1st Week of Lent Year B
Last week, your preacher talked to you about mountaintop experiences. Today, as we transition from the revelation and excitement of Epiphany to the introspection of Lent, I would like to ponder what often happens after we descend from the mountain.
Our Gospel reading begins with Jesus being baptized by John in the Jordan river. Mark’s account is characteristically brief and rough with few of the details contained in other accounts, filled with a sense of urgency and immediacy and a focus on disciples of Jesus who are called to heavy responsibility but often bewildered as to what it all means. As we work through the immense series of events contained in these brief, staccato verses, let us see if the Spirit may speak through our imaginations as we are first introduced to the Christ as yet another poor first- century Jewish man being submerged in the waters of a border river in Roman Palestine by yet another crazy-sounding, disheveled, insect-eating, charismatic prophet preaching reformation and the coming of a messiah figure at some unspecified but soon-to-arrive time.
As Jesus reemerged from the turbulent, muddy flow, roughly wiping water and hair out of his eyes, suddenly the sky was rent across, a deep tear ripping across the azure blue. The darkness of the cosmos poured through and he felt the fingering movements of the Ru’ach, the Breath, the Spirit, settle upon him just as it had brooded over the face of the deep on the first day of creation. The plea of the prophet Isaiah, “Oh that thou wouldst rend the heavens and come down!” (Is 64:1) was being answered. What had long been sealed was being flung open!
A voice echoed out of the heavens, whispering into Jesus’ ears alone, “You are my Son, the beloved, in you I have delighted.” The language of the commissioning of a Jewish king or anointed deliverer from bondage was being applied to a Galilean peasant from Nazareth!
“And immediately”—everything in Mark’s Gospel happens with great urgency—and immediately the same force which had enveloped him with presence and words of love in the water seemed to turn against him. Described with the same language of forceful motion that depicted Jesus’ later exorcism of demons, it pulled him out of the Jordan and cast him out into the wilderness.
What does that word evoke in your imagination? Do you see cool sunlit forests, craggy mountains, or windswept landscapes of sand, rock, and cactus?
What do you feel when you hear this word, when you swish the syllables around in your mouth? Are you excited, or are you nervous? Do you yearn for it, or fear it?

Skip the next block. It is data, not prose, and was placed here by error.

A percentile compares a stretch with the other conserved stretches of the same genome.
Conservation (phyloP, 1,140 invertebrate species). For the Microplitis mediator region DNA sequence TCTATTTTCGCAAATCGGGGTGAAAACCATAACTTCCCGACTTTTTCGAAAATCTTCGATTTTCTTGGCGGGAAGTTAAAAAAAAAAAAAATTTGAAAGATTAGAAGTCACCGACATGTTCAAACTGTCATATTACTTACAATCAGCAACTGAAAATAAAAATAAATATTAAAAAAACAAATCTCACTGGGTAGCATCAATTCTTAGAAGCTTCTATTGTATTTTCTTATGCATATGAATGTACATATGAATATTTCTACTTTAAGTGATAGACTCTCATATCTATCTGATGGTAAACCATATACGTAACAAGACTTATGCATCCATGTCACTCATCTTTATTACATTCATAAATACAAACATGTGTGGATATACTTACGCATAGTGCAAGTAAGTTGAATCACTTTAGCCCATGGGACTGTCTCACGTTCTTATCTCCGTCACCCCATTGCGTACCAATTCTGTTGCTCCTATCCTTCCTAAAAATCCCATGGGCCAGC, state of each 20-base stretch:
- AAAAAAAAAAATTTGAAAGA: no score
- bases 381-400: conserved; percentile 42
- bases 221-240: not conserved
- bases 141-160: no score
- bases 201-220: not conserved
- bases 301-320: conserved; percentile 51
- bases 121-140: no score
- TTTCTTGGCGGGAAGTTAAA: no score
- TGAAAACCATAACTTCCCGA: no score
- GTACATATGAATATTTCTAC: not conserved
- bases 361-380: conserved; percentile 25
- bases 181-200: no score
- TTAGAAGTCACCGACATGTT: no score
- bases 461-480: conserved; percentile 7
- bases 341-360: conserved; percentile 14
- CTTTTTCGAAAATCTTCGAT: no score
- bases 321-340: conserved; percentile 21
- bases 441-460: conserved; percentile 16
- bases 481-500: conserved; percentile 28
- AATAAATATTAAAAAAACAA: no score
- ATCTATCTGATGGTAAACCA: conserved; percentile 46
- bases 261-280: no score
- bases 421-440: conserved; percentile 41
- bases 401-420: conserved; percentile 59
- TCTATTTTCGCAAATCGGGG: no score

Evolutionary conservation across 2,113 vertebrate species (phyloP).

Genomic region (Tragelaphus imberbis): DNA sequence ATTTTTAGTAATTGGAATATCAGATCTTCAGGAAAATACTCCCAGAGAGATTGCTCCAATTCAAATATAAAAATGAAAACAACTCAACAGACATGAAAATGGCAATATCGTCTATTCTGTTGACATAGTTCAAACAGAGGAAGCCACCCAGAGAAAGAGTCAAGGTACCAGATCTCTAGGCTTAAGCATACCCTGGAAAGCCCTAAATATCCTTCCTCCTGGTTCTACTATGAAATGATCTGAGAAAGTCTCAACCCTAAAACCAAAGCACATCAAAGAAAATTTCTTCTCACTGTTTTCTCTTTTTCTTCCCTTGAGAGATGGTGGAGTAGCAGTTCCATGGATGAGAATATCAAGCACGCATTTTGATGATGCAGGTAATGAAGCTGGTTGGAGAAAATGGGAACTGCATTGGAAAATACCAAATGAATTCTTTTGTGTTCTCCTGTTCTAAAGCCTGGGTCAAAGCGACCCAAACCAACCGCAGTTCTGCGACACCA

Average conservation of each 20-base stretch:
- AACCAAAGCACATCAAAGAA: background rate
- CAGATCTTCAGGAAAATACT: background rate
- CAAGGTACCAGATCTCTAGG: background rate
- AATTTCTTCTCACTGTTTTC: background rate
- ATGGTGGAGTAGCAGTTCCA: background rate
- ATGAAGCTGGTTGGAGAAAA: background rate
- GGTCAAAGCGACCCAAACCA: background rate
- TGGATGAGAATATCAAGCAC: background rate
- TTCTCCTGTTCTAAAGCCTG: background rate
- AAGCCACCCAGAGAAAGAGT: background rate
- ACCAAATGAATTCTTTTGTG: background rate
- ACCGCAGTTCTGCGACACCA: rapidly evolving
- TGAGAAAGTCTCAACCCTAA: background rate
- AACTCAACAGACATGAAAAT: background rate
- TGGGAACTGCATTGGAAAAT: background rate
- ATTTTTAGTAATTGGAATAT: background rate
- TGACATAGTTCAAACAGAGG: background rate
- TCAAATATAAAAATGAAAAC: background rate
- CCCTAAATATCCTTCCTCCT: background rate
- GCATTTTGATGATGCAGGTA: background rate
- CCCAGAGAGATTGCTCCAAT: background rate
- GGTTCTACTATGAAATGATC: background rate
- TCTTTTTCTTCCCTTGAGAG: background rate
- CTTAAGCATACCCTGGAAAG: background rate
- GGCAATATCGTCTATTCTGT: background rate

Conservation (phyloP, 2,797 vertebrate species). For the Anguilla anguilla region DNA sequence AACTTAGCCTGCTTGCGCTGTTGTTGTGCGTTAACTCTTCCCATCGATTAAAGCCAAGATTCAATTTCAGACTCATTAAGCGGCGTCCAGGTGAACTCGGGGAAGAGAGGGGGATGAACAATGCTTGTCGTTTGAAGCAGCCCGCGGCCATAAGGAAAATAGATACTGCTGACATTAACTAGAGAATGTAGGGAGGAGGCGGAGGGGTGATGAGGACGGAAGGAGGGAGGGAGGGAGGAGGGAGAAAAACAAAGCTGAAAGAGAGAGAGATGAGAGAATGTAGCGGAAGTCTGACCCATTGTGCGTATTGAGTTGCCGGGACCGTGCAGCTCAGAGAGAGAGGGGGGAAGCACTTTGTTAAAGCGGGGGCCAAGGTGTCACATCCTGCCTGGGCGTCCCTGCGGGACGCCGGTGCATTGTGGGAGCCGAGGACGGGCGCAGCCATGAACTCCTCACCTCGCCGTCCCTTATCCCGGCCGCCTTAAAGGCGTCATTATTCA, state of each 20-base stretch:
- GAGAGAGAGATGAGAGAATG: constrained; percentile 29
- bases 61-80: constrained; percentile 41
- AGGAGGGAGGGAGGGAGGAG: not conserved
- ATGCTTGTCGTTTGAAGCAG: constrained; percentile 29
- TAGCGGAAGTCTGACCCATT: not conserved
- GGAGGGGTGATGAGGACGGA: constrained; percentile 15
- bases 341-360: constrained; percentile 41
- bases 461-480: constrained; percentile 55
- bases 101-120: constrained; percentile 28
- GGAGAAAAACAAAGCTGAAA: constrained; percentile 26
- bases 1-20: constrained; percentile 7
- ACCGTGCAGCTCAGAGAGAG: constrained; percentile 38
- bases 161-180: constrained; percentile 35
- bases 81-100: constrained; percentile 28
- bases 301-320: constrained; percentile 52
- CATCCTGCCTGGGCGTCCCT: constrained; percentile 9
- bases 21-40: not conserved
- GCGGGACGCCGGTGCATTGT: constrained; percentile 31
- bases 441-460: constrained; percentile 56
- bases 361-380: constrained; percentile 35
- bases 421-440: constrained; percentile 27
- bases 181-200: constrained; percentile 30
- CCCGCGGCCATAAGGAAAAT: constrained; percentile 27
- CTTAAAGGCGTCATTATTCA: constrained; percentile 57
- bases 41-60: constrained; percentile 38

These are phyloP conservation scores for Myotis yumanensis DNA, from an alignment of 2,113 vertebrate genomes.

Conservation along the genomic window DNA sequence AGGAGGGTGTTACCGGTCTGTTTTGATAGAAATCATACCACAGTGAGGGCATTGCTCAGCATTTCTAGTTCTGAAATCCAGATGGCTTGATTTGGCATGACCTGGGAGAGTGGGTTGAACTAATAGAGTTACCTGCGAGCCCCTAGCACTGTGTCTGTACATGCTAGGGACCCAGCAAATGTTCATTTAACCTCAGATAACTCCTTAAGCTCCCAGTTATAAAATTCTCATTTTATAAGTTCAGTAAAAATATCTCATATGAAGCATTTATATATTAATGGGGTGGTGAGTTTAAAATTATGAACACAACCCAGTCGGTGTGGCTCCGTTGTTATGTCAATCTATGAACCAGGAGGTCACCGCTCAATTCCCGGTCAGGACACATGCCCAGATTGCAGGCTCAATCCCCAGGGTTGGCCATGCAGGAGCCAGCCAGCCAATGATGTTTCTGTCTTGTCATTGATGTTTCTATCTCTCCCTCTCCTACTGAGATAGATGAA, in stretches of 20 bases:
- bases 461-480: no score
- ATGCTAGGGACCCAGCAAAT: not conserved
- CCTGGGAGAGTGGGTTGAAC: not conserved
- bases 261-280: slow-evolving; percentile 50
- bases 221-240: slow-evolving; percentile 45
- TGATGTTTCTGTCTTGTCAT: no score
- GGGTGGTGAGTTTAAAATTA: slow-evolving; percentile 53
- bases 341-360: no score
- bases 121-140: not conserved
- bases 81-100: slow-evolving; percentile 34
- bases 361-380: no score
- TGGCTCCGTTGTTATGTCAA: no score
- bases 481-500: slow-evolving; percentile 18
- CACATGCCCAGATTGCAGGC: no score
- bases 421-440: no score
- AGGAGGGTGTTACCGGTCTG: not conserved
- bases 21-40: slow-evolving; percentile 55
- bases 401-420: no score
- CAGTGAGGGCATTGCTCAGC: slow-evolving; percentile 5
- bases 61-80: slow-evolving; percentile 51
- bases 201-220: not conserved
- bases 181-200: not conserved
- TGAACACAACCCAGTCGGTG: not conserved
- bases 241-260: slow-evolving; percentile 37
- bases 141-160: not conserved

Wilderness is the place of the wild ones. Here the great beasts of the prophets Daniel and Isaiah roam, the lion and the adder, which the Jewish exegetes understood as the embodiment of demons—haunting the tumbled stones of the condemned Jerusalem during the Exile. The Hebrew midbar describes land outside civilization, where the environment is inhospitable to humanity. In Greek, the word eremos describes a deserted place, empty, abandoned, lonely; originating in separation and division. Here is where the residue of the primeval pre-creation chaos that threatens human life can still be found. The wilderness is where we are not in control any more, where we are separated from community and loved ones, subject to greater forces which seem at best dismissive of our existence and at worst set toward our destruction.
Into this vast alienation Jesus stumbled and roamed, beset by the voice of the Accuser, the Adversary, h’Shatan of the steppes of the soul, surrounded by the howls of the great beasts, for forty days. Mark tells us only of the simultaneous isolation from human community and overabundance of spectral forces: Spirit, Shatan, beasts, and angels. He gives us no details other than the mention of a “test” that Jesus is put to by the Adversary.
Why does the Spirit take Jesus from the momentary peak high of the baptism so immediately to let him linger so long in the barrenness and alienation of the wilderness? While I can only imagine what might have been Mark’s longer explanation, I can also draw on my own experiences in response. After a year and a half of intense academic study, formation, and exegetical papers, I can give you my own word for “wilderness”—“seminary.”
I experienced my first year at Virginia Theological Seminary as truly being cast out into the wilderness. I had come off of the mountain-top experience of worship at Grace, being mentored by Stan, and finally appointed as postulant by the bishop in a process I had been pursuing for several years at that point. I was ready for the hard work of questions and discernment and doubts to be over so that I could fully engage in the joy of the theological education I had been looking forward to for so long. Yet by a few weeks into my first semester I felt like I had fallen off the side of a cliff rather than being set free to soar.